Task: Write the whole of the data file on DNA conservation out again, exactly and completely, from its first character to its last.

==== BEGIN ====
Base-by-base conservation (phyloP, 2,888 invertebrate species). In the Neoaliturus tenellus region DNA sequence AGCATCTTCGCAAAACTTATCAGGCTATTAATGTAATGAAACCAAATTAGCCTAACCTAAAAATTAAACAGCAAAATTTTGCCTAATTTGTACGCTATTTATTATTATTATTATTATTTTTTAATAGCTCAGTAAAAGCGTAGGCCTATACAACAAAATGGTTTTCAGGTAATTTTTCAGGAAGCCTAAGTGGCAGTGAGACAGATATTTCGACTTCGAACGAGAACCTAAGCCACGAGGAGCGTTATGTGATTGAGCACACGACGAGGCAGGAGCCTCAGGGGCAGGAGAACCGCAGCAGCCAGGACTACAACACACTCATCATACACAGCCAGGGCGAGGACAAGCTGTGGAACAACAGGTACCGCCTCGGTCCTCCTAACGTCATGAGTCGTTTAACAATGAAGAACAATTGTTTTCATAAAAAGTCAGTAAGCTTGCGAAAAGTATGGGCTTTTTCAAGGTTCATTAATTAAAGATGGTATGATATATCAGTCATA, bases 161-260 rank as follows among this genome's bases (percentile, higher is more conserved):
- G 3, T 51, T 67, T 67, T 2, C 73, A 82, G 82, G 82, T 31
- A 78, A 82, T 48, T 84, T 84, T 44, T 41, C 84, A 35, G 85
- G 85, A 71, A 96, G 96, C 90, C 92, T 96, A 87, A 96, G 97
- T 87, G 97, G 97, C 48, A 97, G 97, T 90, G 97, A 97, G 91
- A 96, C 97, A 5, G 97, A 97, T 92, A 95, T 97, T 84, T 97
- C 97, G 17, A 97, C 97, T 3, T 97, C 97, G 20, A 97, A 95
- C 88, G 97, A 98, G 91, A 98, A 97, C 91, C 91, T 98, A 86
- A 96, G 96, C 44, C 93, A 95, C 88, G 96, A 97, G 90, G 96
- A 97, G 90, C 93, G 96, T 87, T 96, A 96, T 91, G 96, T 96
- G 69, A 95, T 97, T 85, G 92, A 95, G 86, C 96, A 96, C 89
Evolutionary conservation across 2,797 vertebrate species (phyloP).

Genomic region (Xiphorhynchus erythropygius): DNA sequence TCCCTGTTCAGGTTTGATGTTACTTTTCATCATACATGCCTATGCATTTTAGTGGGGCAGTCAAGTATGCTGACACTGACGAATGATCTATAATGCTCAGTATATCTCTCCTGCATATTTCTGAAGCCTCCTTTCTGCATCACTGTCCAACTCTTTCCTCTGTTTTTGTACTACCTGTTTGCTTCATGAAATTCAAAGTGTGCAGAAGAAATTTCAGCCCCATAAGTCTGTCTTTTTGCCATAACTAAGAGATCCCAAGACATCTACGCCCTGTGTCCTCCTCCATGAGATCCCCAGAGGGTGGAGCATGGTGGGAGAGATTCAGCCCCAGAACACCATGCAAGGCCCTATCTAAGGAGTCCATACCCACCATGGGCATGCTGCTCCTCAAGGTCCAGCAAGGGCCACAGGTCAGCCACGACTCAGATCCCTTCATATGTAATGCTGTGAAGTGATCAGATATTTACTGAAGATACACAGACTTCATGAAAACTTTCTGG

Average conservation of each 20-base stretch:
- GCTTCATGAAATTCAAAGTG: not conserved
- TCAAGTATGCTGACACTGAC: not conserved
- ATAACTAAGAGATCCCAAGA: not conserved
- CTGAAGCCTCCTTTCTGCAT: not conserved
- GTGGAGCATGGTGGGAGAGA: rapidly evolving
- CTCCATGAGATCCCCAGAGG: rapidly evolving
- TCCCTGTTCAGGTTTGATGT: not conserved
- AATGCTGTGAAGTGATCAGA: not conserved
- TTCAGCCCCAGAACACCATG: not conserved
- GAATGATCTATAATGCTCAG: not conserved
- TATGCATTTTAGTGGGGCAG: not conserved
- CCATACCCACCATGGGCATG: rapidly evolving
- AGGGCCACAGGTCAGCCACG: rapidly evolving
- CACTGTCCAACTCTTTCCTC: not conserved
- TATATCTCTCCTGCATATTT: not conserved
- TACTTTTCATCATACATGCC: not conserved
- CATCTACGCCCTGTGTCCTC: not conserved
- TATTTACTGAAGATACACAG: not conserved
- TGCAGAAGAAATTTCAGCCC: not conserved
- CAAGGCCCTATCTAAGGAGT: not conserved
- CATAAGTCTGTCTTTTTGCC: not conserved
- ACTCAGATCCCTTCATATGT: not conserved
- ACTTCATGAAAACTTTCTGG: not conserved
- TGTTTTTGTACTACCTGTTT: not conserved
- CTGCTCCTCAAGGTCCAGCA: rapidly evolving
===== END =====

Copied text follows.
Base-by-base conservation (phyloP, 2,888 invertebrate species). In the Neoaliturus tenellus region DNA sequence AGCATCTTCGCAAAACTTATCAGGCTATTAATGTAATGAAACCAAATTAGCCTAACCTAAAAATTAAACAGCAAAATTTTGCCTAATTTGTACGCTATTTATTATTATTATTATTATTTTTTAATAGCTCAGTAAAAGCGTAGGCCTATACAACAAAATGGTTTTCAGGTAATTTTTCAGGAAGCCTAAGTGGCAGTGAGACAGATATTTCGACTTCGAACGAGAACCTAAGCCACGAGGAGCGTTATGTGATTGAGCACACGACGAGGCAGGAGCCTCAGGGGCAGGAGAACCGCAGCAGCCAGGACTACAACACACTCATCATACACAGCCAGGGCGAGGACAAGCTGTGGAACAACAGGTACCGCCTCGGTCCTCCTAACGTCATGAGTCGTTTAACAATGAAGAACAATTGTTTTCATAAAAAGTCAGTAAGCTTGCGAAAAGTATGGGCTTTTTCAAGGTTCATTAATTAAAGATGGTATGATATATCAGTCATA, bases 161-260 rank as follows among this genome's bases (percentile, higher is more conserved):
- G 3, T 51, T 67, T 67, T 2, C 73, A 82, G 82, G 82, T 31
- A 78, A 82, T 48, T 84, T 84, T 44, T 41, C 84, A 35, G 85
- G 85, A 71, A 96, G 96, C 90, C 92, T 96, A 87, A 96, G 97
- T 87, G 97, G 97, C 48, A 97, G 97, T 90, G 97, A 97, G 91
- A 96, C 97, A 5, G 97, A 97, T 92, A 95, T 97, T 84, T 97
- C 97, G 17, A 97, C 97, T 3, T 97, C 97, G 20, A 97, A 95
- C 88, G 97, A 98, G 91, A 98, A 97, C 91, C 91, T 98, A 86
- A 96, G 96, C 44, C 93, A 95, C 88, G 96, A 97, G 90, G 96
- A 97, G 90, C 93, G 96, T 87, T 96, A 96, T 91, G 96, T 96
- G 69, A 95, T 97, T 85, G 92, A 95, G 86, C 96, A 96, C 89
Evolutionary conservation across 2,797 vertebrate species (phyloP).

Genomic region (Xiphorhynchus erythropygius): DNA sequence TCCCTGTTCAGGTTTGATGTTACTTTTCATCATACATGCCTATGCATTTTAGTGGGGCAGTCAAGTATGCTGACACTGACGAATGATCTATAATGCTCAGTATATCTCTCCTGCATATTTCTGAAGCCTCCTTTCTGCATCACTGTCCAACTCTTTCCTCTGTTTTTGTACTACCTGTTTGCTTCATGAAATTCAAAGTGTGCAGAAGAAATTTCAGCCCCATAAGTCTGTCTTTTTGCCATAACTAAGAGATCCCAAGACATCTACGCCCTGTGTCCTCCTCCATGAGATCCCCAGAGGGTGGAGCATGGTGGGAGAGATTCAGCCCCAGAACACCATGCAAGGCCCTATCTAAGGAGTCCATACCCACCATGGGCATGCTGCTCCTCAAGGTCCAGCAAGGGCCACAGGTCAGCCACGACTCAGATCCCTTCATATGTAATGCTGTGAAGTGATCAGATATTTACTGAAGATACACAGACTTCATGAAAACTTTCTGG

Average conservation of each 20-base stretch:
- GCTTCATGAAATTCAAAGTG: not conserved
- TCAAGTATGCTGACACTGAC: not conserved
- ATAACTAAGAGATCCCAAGA: not conserved
- CTGAAGCCTCCTTTCTGCAT: not conserved
- GTGGAGCATGGTGGGAGAGA: rapidly evolving
- CTCCATGAGATCCCCAGAGG: rapidly evolving
- TCCCTGTTCAGGTTTGATGT: not conserved
- AATGCTGTGAAGTGATCAGA: not conserved
- TTCAGCCCCAGAACACCATG: not conserved
- GAATGATCTATAATGCTCAG: not conserved
- TATGCATTTTAGTGGGGCAG: not conserved
- CCATACCCACCATGGGCATG: rapidly evolving
- AGGGCCACAGGTCAGCCACG: rapidly evolving
- CACTGTCCAACTCTTTCCTC: not conserved
- TATATCTCTCCTGCATATTT: not conserved
- TACTTTTCATCATACATGCC: not conserved
- CATCTACGCCCTGTGTCCTC: not conserved
- TATTTACTGAAGATACACAG: not conserved
- TGCAGAAGAAATTTCAGCCC: not conserved
- CAAGGCCCTATCTAAGGAGT: not conserved
- CATAAGTCTGTCTTTTTGCC: not conserved
- ACTCAGATCCCTTCATATGT: not conserved
- ACTTCATGAAAACTTTCTGG: not conserved
- TGTTTTTGTACTACCTGTTT: not conserved
- CTGCTCCTCAAGGTCCAGCA: rapidly evolving